Paper details I. Identifying data
A. Client’s name address, and telephone number at which the client can be reached. This information is important in the event that you must contact the client between sessions. The client’s address also give some hint about the conditions under which the client lives (example large apartment complex, students dormitory , private home, Inner- city project.) B. Age, sex, relationship status, occupation [or school class and year], those living in a household. Again, this is information that can be important. It lets you know if the client is still legally a minor, and provides a basis for understanding information that will come out in later sessions. For children, it is essential to know that what adults supports are available to the children in the home.
II. Presenting problems, both primary and secondary
It is best that these problems are presented in exactly the way the client reports them. If a problem has behavioral components, they should be recorded as well. Questions that help reveal this type of information include the following: A. How much does the problem interfere with the client’s every do functioning? B. How does the problem manifest it self? What are the thoughts, feelings, and so on, associated with it? What observable behavior is associated with it? C. How often does the problem arise, and how long has the problem existed? When did it first appear? D. Can the client identify a pattern of events that surrounds the problem? When does it occur? With whom? What happens before and following its occurrence? Can the client anticipate the onset of the problem? E. What caused the client to decide to enter counseling at this time? III. Clients current life setting
What is the background or context for the client’s daily functioning? A. How does the client spend a typical day or week? B. What social, religious, and recreational activities does the client undertake? C. What is the nature of the client’s vocational and /or educational situation? D. What special characteristics about the client- cultural, ethnic,religious, lifestyle, age, and physical or other challenges -must the client the address on and on going basis? IV. Family history
A. Father’s and mother’s ages, occupations, descriptions of their personalities, family roles relationships of each to the other to the client and other siblings. B. Names and ages of brothers and sisters, their present life situations, relationships between client and siblings. C. Is there any history of mental illness in the family? Substance abuse? Domestic violence? D. Descriptions of family stability, including number of jobs held and number or family moves ( and reasons). This information provides insights during the later sessions when issues related to clients stability and / or relationships emerge. V. Personal history A. Medical history: Include any unusual or relevant illness or injury from the prenatal period to the present. B. Educational history: Include academic progress through high school and any post high school preparation. This includes extracurricular interests and relationships with peers during schooling. C. Military service history. Did the clients name in combat? What kind of assessment did the client undergo upon return to the United States? Did the clients see action? Was that client wounded? Is there any indication of posttraumatic stress disorder(PTSD)? D. Vocational history:Where has the client work? At what type of jobs? For how long? What were their relationships with fellow workers? E. Sexual and relationship history: With what sexual orientation does the client self identify? Has sexual orientation been an issue in one’s family, cultural group, or community? What is the client’s history of committed relationships? Is the client currently in a committed relationship? Does the client have children or step children? F. What experience has the client had with counseling, and what were the client reactions? G. Alcohol and drug use: Does the client currently use alcohol or drugs? Has the client used alcohol or drugs in the past? To what extent? H. What are the client’s personal goals in life? To what extent are these complicated by the presenting problem? VI. Description of the client during the interview Here you could indicate the client’s physical appearance, including dress, posture, gestures, facial expressions, voice quality, tension; how the client seemed to relate to you in the session; the client’s readiness of response, motivation, warmth, distance, passivity, and so on. Did you observe any perceptual or sensory characteristics that intruded on the interaction? What was the general level of information, vocabulary, judgment, and obstruction abilities displayed by the client? What was the stream of thought and rate of talking? Were the client’s remarks logical? Were they connected to one another? VII. Summary and recommendations In this session, acknowledge any connections that appear to exist between the client’s statement of a problem and other information collected in this session. What type of counselor do you think would best fit this client (assuming that you are responsible only for the intake)? What is your understanding of the client’s rationale for seeking Counseling at this time? To what extent is this client an appropriate fit for the services offered at your agency? How long do you think counseling might require?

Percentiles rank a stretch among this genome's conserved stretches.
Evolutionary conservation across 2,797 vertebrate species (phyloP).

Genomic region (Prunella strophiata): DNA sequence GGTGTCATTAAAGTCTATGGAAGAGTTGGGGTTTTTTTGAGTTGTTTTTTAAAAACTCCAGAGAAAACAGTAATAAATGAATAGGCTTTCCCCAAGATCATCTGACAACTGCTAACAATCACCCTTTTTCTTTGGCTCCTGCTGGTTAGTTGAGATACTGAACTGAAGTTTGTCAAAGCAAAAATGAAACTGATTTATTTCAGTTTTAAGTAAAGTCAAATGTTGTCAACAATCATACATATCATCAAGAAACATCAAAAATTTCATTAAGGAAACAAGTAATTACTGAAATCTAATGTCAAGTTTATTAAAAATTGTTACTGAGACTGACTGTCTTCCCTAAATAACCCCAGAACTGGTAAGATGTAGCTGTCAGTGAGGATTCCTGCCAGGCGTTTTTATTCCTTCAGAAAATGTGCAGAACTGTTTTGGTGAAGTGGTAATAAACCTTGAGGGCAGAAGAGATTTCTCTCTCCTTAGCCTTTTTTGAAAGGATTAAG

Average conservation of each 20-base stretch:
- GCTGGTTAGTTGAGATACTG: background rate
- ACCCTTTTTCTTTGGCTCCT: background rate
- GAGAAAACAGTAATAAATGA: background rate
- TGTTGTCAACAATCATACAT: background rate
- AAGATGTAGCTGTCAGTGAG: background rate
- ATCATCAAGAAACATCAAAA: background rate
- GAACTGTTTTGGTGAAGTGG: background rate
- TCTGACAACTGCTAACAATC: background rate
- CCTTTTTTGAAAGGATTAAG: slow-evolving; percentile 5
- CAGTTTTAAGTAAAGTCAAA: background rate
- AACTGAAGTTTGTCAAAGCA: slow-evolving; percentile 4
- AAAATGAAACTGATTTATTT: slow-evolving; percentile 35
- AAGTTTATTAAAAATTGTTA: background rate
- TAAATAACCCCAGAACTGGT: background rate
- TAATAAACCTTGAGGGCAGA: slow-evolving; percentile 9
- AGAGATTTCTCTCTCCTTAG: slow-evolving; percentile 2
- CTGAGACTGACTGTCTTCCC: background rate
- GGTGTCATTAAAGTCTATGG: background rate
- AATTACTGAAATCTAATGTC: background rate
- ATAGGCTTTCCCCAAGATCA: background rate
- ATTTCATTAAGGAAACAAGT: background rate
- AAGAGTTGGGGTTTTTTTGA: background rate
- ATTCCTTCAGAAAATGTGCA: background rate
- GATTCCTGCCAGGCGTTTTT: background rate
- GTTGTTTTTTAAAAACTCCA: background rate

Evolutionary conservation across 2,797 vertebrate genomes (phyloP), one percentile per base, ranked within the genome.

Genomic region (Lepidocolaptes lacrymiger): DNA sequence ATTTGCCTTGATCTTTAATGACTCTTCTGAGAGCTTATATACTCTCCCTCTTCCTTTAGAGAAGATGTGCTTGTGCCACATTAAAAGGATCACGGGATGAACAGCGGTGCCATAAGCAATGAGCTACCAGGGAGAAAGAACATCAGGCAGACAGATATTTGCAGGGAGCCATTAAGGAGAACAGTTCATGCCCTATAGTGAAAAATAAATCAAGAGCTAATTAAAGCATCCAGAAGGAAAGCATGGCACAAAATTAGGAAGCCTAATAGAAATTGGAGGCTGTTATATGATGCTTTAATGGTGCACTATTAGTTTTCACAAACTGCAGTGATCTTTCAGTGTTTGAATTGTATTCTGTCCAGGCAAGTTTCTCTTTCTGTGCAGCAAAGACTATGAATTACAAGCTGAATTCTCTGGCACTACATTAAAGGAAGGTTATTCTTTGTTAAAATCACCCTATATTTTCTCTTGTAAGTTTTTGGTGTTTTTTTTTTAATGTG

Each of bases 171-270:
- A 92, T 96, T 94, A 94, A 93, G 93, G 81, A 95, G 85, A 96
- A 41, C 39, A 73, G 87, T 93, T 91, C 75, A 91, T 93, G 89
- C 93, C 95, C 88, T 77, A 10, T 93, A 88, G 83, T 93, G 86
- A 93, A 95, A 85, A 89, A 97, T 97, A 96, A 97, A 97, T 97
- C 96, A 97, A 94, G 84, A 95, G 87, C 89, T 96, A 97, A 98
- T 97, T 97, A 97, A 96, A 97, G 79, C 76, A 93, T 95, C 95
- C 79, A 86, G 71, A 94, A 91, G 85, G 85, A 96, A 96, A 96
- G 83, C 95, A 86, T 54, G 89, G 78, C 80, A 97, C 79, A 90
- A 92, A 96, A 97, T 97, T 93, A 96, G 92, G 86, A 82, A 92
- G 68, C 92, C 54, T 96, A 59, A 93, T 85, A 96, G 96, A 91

Write an intake /assessment and planning summary 6 pages double-spaced Identify a current or existing problem in the life of a friend /classmate/ co-worker /member of your family. It might be relationship conflict, a relationship issue, a financial problem, or work or school related concern. Select someone with whom you feel comfortable discussing how his/ her background and history has affected the development and maintenance of this concern.